For agricultural uses, water conservation may include fallowing land, less water intensive crops, and improvements in methods of irrigation. Urban conservation measures include irrigation/landscaping improvements, such as drip irrigation, new incentives for customers to use purple water, incentives for the removal of lawns and/or replacement with native, drought tolerant or non-water consuming landscaping, as well as watering systems triggered by weather conditions. For example, the San Bernardino Metropolitan Water District pays for half the cost, up to $200,000, to install controls at parks within its service areas as part of its "Weather Based Irrigation Control Programs." The technology uses daily weather information to meet the needs of landscaping and reduces water demands substantially. Such measures could be adopted in omnibus water legislation. The California Air Resources Board recently released draft performance standards as a response to global warming and the same type of regulatory measures aimed at increasing, enhancing, and protecting water resources could similarly be imposed statewide.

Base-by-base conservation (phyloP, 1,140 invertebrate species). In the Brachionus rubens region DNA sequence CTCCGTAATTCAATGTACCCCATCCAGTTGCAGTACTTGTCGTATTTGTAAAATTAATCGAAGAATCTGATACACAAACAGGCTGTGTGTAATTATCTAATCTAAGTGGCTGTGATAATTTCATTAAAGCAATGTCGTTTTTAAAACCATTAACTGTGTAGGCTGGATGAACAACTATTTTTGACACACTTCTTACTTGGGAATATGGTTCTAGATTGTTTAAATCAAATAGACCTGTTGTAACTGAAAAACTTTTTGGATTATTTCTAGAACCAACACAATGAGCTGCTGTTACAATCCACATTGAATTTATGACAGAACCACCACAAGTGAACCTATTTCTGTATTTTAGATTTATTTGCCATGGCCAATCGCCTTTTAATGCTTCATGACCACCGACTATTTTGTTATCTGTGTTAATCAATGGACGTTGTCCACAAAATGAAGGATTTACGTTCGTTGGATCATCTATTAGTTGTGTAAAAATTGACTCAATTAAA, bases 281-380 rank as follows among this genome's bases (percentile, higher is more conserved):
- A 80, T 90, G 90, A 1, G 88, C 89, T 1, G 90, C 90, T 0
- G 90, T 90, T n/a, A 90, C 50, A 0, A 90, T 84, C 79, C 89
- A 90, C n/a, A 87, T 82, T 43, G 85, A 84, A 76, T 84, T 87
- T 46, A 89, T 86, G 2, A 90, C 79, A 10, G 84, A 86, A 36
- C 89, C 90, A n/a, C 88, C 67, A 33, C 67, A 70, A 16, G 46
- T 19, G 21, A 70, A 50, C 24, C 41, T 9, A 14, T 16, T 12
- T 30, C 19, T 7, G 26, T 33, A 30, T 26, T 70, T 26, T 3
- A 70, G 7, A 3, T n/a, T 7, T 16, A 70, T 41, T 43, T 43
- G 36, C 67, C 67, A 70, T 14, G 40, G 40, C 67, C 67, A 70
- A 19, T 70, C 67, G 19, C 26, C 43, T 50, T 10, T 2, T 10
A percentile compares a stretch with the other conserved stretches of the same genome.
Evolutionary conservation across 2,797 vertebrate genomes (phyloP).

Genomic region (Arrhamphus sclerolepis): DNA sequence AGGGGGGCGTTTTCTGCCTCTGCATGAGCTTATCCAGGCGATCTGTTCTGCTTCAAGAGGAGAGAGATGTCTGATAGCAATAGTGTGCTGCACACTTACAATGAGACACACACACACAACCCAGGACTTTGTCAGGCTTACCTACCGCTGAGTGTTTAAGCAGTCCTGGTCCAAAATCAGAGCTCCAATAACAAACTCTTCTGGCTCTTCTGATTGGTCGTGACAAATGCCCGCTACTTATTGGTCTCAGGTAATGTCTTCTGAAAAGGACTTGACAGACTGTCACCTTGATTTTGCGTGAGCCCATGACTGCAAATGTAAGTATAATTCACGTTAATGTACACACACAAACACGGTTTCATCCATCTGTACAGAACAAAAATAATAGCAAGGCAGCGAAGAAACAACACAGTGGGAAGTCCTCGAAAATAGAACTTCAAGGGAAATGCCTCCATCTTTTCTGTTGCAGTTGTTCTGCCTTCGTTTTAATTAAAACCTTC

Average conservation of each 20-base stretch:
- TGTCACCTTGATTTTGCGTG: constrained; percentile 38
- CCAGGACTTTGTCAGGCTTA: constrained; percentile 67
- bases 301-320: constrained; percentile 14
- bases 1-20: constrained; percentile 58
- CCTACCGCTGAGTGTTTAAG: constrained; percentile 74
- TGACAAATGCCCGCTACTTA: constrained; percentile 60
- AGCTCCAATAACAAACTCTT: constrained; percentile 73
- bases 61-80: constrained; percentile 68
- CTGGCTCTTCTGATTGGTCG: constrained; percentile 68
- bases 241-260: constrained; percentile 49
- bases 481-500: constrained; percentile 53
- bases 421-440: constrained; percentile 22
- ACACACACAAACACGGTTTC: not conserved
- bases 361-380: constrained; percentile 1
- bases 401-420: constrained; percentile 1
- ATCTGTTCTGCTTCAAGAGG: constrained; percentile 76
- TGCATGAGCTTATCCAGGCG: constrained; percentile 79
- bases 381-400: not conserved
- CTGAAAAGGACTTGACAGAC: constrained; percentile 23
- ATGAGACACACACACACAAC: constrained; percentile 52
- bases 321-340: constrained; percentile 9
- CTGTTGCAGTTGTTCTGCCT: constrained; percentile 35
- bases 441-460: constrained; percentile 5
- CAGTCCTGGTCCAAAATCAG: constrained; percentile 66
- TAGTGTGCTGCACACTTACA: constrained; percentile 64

The gap between water supply and demand will only increase unless necessary steps are taken to ensure supply and demand balance. Conservation measures, a tiered rate structure and new regulations to address existing development must be implemented now. Solutions for the Delta must be agreed to and funded, as well as measures to augment supplies, including increased storage capacity. Decision makers must implement these short-term, long-term and regulatory changes to ensure an adequate and reliable water supply.
RYAN LEADERMAN is an associate and LINDA BOZUN a partner at law firm DLA Piper US in Los Angeles, specializing in land use planning, zoning, entitlement acquisition and protection, and due diligence.
If you liked this article, how about showing your appreciation with a tax-deductible donation of $5 to support our work?
(If you want to donate more, visit EarthTalk's PayPal Giving Fund page)